This week’s Sunday Stills challenge theme is ‘Your Happy Place.’ See more responses here.
There were a few options for this theme, but I went with this collection because I love going snorkeling and because, just a few days ago, my wife and I revisited Two Step for the final time before Hawaii loosened its restrictions on visitors. We got up early, drove down, and were in the water around 7:45 am. There were two other people swimming at that time, no one else waiting to get in.
The top photo was taken after our swim, around 9:30 am. In a ‘normal’ year, at this time of day, this whole area would be dotted with groups of people, and chairs and mounds of towels left by people already in the water. The bay would also be similarly populated with people, cruising around, looking at fish. There would be several snorkeling tour boats out in the bay, dumping people into the water. Two Step is one of the best spots for snorkeling on the island but, truth is, much of the time it’s kind of a zoo.
However, one of the nice things about Two Step, that I’ve mentioned before, is that it’s a marine reserve. No fishing is allowed and the fish have figured that out. I can’t emphasize enough how differently the fish there react to people than they do in areas where fishing and spear fishing is allowed. They’re so much more mellow and less inclined to dart away.
Also posted in response to Becky’s October Squares challenge theme of ‘Kind.’ See more responses here.
This week’s Friendly Friday challenge theme is ‘Morning Rituals.’ See more responses here.
Most mornings, I try to get in the water, as conditions and schedules allow. Morning is the best time for snorkeling as the water is usually calmer before the wind picks up as the day wears on. Visibility can vary from day to day and it can help to check surf reports to see if there are any swells moving in. But calm water doesn’t guarantee good visibility just as swells don’t always mean bad visibility. There’s only one way to be sure and that’s to jump in.
My favorite thing about snorkeling is that every day is different and I never know what I’ll see. Going to the same spot means I become familiar with some of the regulars, but there are always transient creatures passing through including rays and dolphins. And while those big creatures are great to encounter, it’s equally interesting to watch the activities of smaller fish and marine invertebrates.
It’s a rare day indeed that I don’t emerge prattling on about something I saw while I was in the water. And on those rare days, well, I’ve still had a good swim to set me up for the day ahead.
This week’s Friendly Friday challenge theme is ‘Anniversaries.’ See more responses here.
Often, on our wedding anniversary, my wife and I go to Hawaii Tropical Bioreserve and Garden (formerly Hawaii Tropical Botanical Garden). This year the garden was shut, and still is, probably until tourists return to the islands. So a different anniversary is my birthday, which is not marked with candles on a cake, since that would be prohibitively expensive, but usually by a trip somewhere and a meal out. This year we went down to snorkel at Two Step and then had a wander around Pu’uhonua o Hōnaunau National Historical Park, otherwise known as Place of Refuge, which is right next door.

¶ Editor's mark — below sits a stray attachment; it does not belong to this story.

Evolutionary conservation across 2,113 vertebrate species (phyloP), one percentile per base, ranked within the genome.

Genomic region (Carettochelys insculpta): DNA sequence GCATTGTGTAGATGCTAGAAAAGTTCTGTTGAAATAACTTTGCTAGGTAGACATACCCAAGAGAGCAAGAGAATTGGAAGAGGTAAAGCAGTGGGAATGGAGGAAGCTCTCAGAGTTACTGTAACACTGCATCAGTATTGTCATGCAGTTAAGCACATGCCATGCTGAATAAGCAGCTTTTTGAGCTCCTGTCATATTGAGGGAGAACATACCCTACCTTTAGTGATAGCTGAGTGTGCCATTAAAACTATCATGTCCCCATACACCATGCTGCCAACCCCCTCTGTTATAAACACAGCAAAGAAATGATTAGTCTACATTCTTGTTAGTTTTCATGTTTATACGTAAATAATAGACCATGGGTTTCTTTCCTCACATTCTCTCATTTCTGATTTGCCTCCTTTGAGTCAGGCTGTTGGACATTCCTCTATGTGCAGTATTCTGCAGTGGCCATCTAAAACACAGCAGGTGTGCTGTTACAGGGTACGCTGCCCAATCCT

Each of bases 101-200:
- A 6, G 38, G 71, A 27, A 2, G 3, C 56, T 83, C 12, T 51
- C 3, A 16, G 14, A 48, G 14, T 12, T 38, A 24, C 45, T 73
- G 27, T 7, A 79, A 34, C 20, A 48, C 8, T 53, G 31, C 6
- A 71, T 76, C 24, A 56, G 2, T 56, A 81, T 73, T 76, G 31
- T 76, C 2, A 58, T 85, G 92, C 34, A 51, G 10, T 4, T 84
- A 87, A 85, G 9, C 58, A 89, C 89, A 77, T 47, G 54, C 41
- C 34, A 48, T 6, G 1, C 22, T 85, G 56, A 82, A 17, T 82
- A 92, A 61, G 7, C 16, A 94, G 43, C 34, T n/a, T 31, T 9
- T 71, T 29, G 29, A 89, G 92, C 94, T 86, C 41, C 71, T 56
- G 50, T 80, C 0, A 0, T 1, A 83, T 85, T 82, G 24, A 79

Two Step is a very popular snorkeling spot on Honaunau Bay, south of Captain Cook. This is a marine reserve so no fishing is allowed and the fish tend to be more numerous and mellow because of this. It’s a popular spot to see and swim with dolphins, though I haven’t done either of those things there. Currently, it’s not nearly as busy since there are very few tourists on the island and those that are here are diligently following quarantine rules (I’m trying to keep a straight face writing this!).
After our swim we made the short walk to Pu’uhonua o Hōnaunau National Historical Park. The park is on the south side of the bay and, at the moment, is fully open only on Fridays, Saturdays, and Sundays. However, on the other days, pretty much everything else is accessible, it’s just that the parking lot and visitor center are closed. What this means is that there’s basically nobody there so our visit was quiet and uncrowded. The park is an important place in Hawaiian history, and the location is beautiful. What’s not to like?
There are two kinds of longnose butterflyfish in Hawaii, the common longnose and the big longnose. Neither name is especially flattering, but I think this is a big longnose butterflyfish. It feeds mostly on small shrimp, which it catches by thrusting its long nose into small crevices and swallowing its prey whole.
The little bright-eye damselfish on the left might have been startled by the butterflyfish, but not threatened. They can be quite aggressive in defending their small territories.
The longnose butterflyfish gets its name for fairly obvious reasons, though it could equally be called the yellowsquare butterflyfish, blackspot butterflyfish or pailfin butterflyfish.
There are actually two different kinds of longnose butterflyfish. This one is the common longnose butterflyfish while there is also a big longnose butterflyfish, which is a little larger and has a slightly longer nose. The Hawaiian name for both these fish is lauwiliwili nukunuku ’oi’oi which, according to John Hoover in his book The Ultimate Guide to Hawaiian Reef Fishes, Sea Turtles, Dolphins, Whales, and Seals, is the longest of all Hawaiian fish names. In the Hawaiian name, lauwiliwili means ‘leaf of the wiliwili tree,’ nukunuku means ‘beak,’ and ’oi’oi means ‘best’ or ‘sharp.’
This longnose butterflyfish was cruising around, probing for tasty morsels, when it disturbed this surgeonfish. I think it might be a Thompson’s surgeonfish, but it disappeared before I could make a positive ID.